The Problem with Multiple Return Values

Multiple return values are still a pretty new concept. One might have heard of languages with said feature, like Go and Odin. The creator of Odin, gingerBill, has written an article about this topic. If you are not familiar with it, you should read it.

Some advantages come with multiple return values. Your code can be more compact. It enables you to write code faster. The code might even look cleaner.

But the current implementations don't come without problems. The biggest one is implicit types. Both Go and Odin can infer a variable type when initializing. While developing, this is great. Spending less time on writing types and more on shipping features. Awesome! But what about the others that have to read the code?

Let's look at a simple initialization in Go to illustrate what I mean.

year, month, day := time.Now().Date()

It's straightforward. We call time.Now().Date() and receive three separate values. We assign these values to year, month, and day. If you use your editor, you can see what the function returns. Outside of a development environment? You are out of luck.

Sure, it's a function out of Go's standard library. That means a Go developer might know what types the return values have. But what about self-written functions? You can give the variables a clear name, as I did, or declare them before calling the function.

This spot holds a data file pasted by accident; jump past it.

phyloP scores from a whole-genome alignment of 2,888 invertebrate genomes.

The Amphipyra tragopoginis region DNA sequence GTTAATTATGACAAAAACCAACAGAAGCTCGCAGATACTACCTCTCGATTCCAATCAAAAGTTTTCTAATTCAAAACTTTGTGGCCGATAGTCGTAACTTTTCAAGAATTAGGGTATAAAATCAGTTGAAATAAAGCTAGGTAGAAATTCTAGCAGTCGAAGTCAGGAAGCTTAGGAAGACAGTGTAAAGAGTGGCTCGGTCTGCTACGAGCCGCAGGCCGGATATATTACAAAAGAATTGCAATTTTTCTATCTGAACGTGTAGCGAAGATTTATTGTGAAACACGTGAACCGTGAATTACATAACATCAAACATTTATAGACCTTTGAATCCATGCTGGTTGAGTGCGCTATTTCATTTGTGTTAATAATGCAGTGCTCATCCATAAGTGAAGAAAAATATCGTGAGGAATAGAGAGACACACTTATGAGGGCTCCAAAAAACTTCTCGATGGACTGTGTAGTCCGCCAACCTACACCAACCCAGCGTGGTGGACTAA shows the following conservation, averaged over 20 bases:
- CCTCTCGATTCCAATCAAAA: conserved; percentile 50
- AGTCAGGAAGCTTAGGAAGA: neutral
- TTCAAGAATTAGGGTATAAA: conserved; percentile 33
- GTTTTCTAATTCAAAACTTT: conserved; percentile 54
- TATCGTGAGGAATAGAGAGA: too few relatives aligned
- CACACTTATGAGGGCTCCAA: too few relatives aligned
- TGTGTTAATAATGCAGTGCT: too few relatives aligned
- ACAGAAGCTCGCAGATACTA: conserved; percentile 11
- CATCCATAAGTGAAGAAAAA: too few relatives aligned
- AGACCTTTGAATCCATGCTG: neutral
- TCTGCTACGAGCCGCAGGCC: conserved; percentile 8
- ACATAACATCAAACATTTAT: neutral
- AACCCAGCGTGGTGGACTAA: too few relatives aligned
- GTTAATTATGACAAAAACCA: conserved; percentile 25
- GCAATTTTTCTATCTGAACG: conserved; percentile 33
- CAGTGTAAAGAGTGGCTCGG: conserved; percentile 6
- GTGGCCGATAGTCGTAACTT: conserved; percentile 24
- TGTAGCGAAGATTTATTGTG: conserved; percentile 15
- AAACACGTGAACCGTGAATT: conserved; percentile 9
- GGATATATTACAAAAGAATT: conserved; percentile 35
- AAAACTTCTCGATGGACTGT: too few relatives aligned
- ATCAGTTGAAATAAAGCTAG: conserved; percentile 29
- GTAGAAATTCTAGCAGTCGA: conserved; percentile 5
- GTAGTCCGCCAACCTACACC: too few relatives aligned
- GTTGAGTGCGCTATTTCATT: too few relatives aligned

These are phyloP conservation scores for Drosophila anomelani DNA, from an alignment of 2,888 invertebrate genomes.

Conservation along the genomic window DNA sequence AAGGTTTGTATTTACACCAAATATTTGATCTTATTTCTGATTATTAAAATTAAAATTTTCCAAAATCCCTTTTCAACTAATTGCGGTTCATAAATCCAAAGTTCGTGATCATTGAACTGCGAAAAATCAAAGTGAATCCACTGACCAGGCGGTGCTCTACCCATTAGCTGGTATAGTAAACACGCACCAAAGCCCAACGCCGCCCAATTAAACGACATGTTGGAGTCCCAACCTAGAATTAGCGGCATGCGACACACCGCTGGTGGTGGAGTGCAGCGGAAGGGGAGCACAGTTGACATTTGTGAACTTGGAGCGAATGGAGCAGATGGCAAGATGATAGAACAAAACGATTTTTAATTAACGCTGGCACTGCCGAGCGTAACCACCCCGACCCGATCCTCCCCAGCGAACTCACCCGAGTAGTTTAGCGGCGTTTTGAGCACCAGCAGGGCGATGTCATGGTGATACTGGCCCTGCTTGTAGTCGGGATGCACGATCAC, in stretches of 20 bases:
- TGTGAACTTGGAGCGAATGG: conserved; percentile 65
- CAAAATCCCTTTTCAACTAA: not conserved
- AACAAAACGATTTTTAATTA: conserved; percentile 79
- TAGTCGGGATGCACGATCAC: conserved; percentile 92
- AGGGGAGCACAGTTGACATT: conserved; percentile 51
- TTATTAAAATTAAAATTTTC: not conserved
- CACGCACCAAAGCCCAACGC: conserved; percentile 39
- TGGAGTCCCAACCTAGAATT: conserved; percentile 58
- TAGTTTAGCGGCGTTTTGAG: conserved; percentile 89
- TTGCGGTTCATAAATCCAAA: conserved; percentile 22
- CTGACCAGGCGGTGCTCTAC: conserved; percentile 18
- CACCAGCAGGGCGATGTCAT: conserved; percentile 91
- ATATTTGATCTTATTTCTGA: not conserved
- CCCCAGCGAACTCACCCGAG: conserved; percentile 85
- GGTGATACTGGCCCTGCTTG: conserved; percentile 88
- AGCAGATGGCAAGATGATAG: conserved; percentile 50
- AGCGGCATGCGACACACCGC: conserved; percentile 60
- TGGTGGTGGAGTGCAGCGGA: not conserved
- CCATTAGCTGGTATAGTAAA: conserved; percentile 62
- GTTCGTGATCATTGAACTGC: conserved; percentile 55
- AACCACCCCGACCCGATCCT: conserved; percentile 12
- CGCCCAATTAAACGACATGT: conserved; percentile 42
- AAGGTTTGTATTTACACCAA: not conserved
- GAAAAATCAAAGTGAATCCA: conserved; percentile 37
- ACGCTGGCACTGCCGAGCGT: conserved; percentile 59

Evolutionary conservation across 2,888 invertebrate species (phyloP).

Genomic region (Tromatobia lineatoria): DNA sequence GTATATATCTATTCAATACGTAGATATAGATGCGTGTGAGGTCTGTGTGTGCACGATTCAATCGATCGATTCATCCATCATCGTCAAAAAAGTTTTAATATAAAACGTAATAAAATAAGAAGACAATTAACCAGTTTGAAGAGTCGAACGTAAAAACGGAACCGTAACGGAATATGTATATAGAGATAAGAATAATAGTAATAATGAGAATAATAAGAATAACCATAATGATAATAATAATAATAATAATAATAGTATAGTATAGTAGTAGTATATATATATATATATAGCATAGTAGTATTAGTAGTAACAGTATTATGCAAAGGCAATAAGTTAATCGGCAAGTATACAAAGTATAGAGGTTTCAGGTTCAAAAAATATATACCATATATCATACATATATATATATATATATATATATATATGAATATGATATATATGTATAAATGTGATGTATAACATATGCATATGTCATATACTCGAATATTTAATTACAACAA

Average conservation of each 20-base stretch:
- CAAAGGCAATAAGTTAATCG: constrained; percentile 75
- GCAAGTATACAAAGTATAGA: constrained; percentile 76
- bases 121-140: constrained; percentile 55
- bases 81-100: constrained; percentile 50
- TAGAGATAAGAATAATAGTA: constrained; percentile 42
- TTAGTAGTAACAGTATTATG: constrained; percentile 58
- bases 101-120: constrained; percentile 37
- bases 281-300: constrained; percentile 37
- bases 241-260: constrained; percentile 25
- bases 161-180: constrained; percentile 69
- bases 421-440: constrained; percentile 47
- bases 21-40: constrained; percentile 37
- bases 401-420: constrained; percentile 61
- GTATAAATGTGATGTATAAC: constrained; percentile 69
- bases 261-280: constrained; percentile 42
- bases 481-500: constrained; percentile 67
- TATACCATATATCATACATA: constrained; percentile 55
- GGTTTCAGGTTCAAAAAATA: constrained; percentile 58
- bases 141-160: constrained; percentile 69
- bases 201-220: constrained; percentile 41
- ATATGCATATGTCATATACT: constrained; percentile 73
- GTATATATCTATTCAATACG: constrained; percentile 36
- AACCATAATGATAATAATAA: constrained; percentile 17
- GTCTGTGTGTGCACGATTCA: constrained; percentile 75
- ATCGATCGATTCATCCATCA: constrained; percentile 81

Both approaches don't solve the problem. Looking at the code again, you might guess the types. The logical guess would be either integers or, which are less flexible, strings. The second guess would be 100% wrong. The first is at least 67% right. Let's drop the curtain and show the second approach to see the types.

var year int
var month time.Month
var day int
year, month, day = time.Now().Date()

Declaring the variables beforehand does help but doesn't solve the problem. It's not different in Odin.

Variable names can't include spaces. So, the following pseudocode might be a step in the right direction.

year int, month time.Month, day int := time.Now().Date()

It's not as pretty, but it would allow us to be explicit when declaring variables in such a manner.

Is this a reason to avoid multiple return values? No. Their advantages outweigh their disadvantages. Thanks to them, both languages can have errors as values. No try-catch-blocks. Odin also offers keywords that take advantage of multiple return values. They allow for simple and readable code at the price of explicit type declarations. A price that might be worth paying for.